Morris Day & The Time, Alexander O’Neal,
ConFunkShun and The Bar-Kays
Headline The Fourth Annual We Want The Funk Festival
at The August Wilson African American Cultural Center,
8:00 pm, December 9 and 10
Tickets: $55.00 – $65.00 – www.awaacc.org
PITTSBURGH, PA – The fourth annual We Want the Funk Festival, which takes place at the August Wilson African American Cultural Center (AWAACC) December 9 and 10 at 8:00 pm, celebrates the rhythm-driven musical genre that evolved from the R&B, soul, and jazz music of the 1960s that continues to influence today’s artists. Featuring a dynamic host and lineup, the concerts include a variety of performers from chart-toppers to R&B-fusion groups to solo vocalists.
On Friday, December 9, the festival opens with two avatars of the Minneapolis Sound, Morris Day & The Time and Alexander O’Neal. Since the mid-80’s, Mississippi-born, singer O’Neal has reigned supreme as a premier vocalist of that sound. Blessed with a down-home, up-south tenor voice equally at home with the Saturday Night Function and the Sunday Morning Church Service, O’Neal’s 11 Top-40 R&B hits from nearly a dozen albums included the quiet storm classic, “If You Were Here Tonight,” the moving, mid-tempo “All True Man” and the club favorite “Fake.” Plus, there are the immortal duets O’Neal sang with Cherrelle, “Never Knew Love Like This,” and “Saturday Love.”
O’Neal’s hits were produced by keyboardist Jimmy Jam and bassist Terry Lewis, who were band mates in a local Minneapolis group called Flyte Tyme, which included keyboardist Monte Moir. O’Neal, Jam, Lewis and Moir teamed up with guitarist Jesse Johnson, drummer Jellybean Johnson, dancer Jerome Benton and vocalist Morris Day and re-formed as The Time in 1981. O’Neal left the Group, went solo, and Day replaced him as the lead singer. Known for their throwback, 40s-style clothes, cool, hipster choreography and funky tracks The Time has entertained generations of fans with their infectious dance hits “Give It Up,” “777-9311,” “Jungle Love,” “Cool” and “The Bird.” The group opened for Prince and Day appeared in Prince’s film Purple Rain. Jam and Lewis left the group in 1983, and became one of the most successful, award-winning producers of the modern era. Mostly known for their work with Janet Jackson, Jam and Lewis also lent their magical musical touch to Janet’s brother, Michael Jackson, The Human League, The SOS Band, Mariah Carey, Earth, Wind & Fire and many other stars. Day comes to Pittsburgh with a 21st century update of The Time that will bring the dance-funk they’ve delivered for decades – it will feel like you’re at the First Avenue Club in Minneapolis, where it all began.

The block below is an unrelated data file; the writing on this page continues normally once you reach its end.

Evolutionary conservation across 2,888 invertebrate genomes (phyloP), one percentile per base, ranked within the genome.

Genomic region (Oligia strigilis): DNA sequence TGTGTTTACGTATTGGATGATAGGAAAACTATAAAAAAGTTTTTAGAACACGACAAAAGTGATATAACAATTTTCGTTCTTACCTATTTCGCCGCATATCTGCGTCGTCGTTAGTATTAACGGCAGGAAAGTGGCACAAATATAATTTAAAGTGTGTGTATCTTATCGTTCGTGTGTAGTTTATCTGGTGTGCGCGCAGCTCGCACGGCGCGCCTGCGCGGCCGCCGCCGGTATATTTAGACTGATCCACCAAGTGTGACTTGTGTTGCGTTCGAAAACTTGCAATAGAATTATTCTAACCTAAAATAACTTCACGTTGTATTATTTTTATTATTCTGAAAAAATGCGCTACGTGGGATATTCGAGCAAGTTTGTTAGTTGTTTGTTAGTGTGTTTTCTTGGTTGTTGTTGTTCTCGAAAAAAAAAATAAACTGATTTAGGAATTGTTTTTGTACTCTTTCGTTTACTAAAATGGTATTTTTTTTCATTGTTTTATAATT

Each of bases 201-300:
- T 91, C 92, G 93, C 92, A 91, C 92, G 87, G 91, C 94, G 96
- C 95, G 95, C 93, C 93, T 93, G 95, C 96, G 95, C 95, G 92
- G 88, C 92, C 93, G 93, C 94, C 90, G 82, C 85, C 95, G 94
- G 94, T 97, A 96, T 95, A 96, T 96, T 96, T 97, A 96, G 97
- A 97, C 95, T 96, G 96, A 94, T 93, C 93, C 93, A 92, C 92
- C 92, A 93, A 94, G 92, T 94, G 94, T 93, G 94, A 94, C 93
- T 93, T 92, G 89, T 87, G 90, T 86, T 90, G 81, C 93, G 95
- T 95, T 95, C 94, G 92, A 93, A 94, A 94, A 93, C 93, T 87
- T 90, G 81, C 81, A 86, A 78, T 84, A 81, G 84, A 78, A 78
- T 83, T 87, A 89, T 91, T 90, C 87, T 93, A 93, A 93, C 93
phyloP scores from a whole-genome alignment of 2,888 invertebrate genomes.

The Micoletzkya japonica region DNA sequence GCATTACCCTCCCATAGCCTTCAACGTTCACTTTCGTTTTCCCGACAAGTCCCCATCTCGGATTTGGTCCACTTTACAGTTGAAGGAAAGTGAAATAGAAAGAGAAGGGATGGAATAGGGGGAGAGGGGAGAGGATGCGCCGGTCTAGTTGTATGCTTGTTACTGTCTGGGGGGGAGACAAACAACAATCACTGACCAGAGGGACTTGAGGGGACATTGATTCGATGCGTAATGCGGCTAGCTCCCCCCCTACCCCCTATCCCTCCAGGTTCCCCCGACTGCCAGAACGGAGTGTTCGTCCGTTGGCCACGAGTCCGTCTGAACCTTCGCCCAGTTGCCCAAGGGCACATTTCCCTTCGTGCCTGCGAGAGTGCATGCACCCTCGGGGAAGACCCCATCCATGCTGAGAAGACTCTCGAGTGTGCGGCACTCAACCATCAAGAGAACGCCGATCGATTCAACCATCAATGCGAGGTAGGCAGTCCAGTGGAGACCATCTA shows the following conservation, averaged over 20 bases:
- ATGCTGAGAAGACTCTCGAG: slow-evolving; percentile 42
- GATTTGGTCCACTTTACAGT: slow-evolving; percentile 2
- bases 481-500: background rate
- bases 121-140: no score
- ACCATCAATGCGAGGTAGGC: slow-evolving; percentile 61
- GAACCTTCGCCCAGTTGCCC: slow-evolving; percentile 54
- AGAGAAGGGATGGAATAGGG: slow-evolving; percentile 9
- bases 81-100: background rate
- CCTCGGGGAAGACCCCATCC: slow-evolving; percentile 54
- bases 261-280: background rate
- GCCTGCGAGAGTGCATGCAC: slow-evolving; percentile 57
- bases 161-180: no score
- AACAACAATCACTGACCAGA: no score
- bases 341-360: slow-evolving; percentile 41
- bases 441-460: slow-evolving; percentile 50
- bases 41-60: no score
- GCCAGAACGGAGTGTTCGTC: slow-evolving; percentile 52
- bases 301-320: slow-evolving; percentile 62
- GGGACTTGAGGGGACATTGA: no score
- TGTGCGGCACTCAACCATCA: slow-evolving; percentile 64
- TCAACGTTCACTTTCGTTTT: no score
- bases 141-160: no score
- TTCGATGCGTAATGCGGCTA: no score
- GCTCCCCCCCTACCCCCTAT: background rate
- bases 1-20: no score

The festival continues on Saturday with two more stellar groups, ConFunkShun and The Bar-Kays.